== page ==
|Elevation||1,220 ft (370 m)|
|Time zone||UTC-6 (Central (CST))|
|• Summer (DST)||UTC-5 (CDT)|
|GNIS feature ID||1090504|
Britton, founded in 1889, bears the name of Washington D.C. railroad attorney, Alexander Britton, who worked for the Atchison, Topeka and Santa Fe Railway. As part of its charter allowing a railroad to be built through Oklahoma, the United States required the construction of railway stations every seven miles. The first site north of Oklahoma City became the town of Britton. Britton's altitude is 1,220 feet above sea level and is the highest point on the Santa Fe Railroad between Kansas City, Missouri and Galveston, Texas.
Through the efforts of Oklahoma City developers Anton Classen and John Shartel, Britton was connected in 1910 to Oklahoma City through the Oklahoma Railway Company's Interurban, which ran on north to Guthrie. During its early years, the town thrived and was home to two movie theaters, gas stations, a drug store, a lumberyard, medical clinics and retail businesses. Before its annexation by Oklahoma City in 1950, Britton's main street offered a shopping point for its 6,000 residents.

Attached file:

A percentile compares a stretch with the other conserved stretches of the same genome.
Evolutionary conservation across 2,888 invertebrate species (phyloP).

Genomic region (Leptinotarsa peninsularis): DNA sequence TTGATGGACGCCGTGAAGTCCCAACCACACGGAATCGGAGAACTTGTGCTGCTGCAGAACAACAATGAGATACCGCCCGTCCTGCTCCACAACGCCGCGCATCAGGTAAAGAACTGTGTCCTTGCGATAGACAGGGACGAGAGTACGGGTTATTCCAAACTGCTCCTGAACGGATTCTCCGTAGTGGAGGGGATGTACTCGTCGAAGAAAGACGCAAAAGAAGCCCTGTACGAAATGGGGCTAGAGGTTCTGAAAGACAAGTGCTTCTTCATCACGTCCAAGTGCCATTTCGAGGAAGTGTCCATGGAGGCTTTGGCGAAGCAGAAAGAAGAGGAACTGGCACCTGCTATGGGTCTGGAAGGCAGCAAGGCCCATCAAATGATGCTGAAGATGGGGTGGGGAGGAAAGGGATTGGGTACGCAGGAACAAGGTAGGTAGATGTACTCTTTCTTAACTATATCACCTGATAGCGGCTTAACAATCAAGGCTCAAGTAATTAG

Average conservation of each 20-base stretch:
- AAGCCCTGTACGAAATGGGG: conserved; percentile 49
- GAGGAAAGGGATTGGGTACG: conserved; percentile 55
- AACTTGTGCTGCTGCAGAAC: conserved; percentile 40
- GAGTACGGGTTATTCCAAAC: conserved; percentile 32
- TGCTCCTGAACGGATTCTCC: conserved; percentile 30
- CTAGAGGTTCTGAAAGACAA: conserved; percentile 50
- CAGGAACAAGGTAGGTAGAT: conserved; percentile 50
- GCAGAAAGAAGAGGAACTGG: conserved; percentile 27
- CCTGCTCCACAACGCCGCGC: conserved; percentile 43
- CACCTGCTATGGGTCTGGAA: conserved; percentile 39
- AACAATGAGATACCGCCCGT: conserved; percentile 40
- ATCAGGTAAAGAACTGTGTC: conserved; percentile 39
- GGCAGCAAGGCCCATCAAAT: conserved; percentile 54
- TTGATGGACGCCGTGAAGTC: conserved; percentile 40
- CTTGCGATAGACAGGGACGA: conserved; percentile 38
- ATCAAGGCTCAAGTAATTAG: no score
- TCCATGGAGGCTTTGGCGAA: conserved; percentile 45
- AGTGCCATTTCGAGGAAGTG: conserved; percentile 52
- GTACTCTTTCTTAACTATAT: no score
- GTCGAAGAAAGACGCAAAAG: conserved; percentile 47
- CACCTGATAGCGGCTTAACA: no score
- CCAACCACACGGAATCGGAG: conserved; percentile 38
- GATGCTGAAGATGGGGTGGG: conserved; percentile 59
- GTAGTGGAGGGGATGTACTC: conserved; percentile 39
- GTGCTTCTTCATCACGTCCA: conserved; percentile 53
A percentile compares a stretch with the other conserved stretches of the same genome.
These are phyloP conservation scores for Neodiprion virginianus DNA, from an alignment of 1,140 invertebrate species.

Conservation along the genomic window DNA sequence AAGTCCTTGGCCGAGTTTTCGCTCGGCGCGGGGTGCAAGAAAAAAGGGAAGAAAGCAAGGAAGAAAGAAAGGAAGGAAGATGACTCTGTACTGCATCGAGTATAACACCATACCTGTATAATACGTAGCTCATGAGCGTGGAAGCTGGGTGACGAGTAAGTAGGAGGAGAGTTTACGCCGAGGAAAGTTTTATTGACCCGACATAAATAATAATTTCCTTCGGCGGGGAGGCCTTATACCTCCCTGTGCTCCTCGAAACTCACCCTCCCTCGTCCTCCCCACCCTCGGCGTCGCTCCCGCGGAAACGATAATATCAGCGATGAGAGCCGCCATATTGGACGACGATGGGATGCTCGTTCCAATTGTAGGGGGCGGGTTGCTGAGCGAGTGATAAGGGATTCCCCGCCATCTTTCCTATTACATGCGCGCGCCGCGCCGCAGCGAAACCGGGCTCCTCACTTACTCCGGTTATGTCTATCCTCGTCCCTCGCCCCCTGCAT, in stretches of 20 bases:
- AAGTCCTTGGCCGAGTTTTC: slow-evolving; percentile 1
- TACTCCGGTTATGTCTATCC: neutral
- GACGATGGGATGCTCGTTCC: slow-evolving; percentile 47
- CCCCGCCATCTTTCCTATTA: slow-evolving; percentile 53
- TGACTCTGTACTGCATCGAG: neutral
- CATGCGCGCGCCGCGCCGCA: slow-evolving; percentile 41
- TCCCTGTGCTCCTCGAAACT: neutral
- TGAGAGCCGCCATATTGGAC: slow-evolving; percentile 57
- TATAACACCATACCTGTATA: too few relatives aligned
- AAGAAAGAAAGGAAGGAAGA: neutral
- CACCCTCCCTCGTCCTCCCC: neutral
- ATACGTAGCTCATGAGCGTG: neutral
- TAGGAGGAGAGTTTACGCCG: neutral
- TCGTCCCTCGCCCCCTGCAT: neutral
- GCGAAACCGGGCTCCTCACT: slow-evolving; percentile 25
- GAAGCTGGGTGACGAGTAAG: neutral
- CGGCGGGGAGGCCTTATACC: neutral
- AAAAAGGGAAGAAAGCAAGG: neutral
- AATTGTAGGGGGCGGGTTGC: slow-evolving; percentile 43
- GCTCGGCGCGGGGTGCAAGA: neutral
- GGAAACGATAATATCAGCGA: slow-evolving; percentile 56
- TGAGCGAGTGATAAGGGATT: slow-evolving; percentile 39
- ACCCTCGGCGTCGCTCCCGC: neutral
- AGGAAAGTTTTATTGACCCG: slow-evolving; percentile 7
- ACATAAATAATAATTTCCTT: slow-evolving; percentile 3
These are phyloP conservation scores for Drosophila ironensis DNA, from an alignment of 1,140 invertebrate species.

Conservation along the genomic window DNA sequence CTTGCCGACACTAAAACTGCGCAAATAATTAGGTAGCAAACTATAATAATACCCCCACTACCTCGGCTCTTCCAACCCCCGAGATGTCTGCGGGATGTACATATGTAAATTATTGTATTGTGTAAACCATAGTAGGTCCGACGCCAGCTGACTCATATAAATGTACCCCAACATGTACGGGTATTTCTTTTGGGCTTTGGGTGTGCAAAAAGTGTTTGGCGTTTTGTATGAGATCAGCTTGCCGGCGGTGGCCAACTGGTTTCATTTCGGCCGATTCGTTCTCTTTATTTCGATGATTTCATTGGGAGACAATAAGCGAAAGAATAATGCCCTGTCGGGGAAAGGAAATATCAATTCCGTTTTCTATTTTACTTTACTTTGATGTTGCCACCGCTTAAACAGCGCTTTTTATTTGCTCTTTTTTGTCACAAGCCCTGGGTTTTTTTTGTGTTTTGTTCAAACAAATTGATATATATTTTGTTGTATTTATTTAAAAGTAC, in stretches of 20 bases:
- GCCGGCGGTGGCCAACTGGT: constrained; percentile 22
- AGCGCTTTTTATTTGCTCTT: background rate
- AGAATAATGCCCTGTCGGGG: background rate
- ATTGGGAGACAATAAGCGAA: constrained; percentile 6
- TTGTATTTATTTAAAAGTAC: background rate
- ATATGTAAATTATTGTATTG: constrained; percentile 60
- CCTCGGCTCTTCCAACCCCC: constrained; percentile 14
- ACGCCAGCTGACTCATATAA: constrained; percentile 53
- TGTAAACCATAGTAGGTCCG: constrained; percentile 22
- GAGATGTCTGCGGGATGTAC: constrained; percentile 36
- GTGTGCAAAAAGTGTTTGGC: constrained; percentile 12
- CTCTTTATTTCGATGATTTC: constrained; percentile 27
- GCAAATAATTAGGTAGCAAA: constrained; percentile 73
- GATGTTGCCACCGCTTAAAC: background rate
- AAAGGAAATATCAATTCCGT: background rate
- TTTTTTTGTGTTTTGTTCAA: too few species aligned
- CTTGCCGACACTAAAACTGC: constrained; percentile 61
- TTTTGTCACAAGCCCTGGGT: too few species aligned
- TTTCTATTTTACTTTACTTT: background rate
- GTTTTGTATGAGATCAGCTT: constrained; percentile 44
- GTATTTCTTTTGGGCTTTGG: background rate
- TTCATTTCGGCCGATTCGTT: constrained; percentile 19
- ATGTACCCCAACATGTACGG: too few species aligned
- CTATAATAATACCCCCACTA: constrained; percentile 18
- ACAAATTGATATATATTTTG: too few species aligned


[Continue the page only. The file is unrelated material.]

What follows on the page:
Between March 3, 1936 and March 2, 1953, Route 66 passed directly through downtown Britton and was the major conduit through which Route 66 travelers made their way through Oklahoma City en route to Illinois and California. The Owl Courts motel, one of Oklahoma City's oldest surviving 1930s era Route 66 motels, was built in the former town of Britton. 
Downtown Britton still retains its small-town appearance, with rows of 20th century architecture and is presently undergoing extensive redevelopment.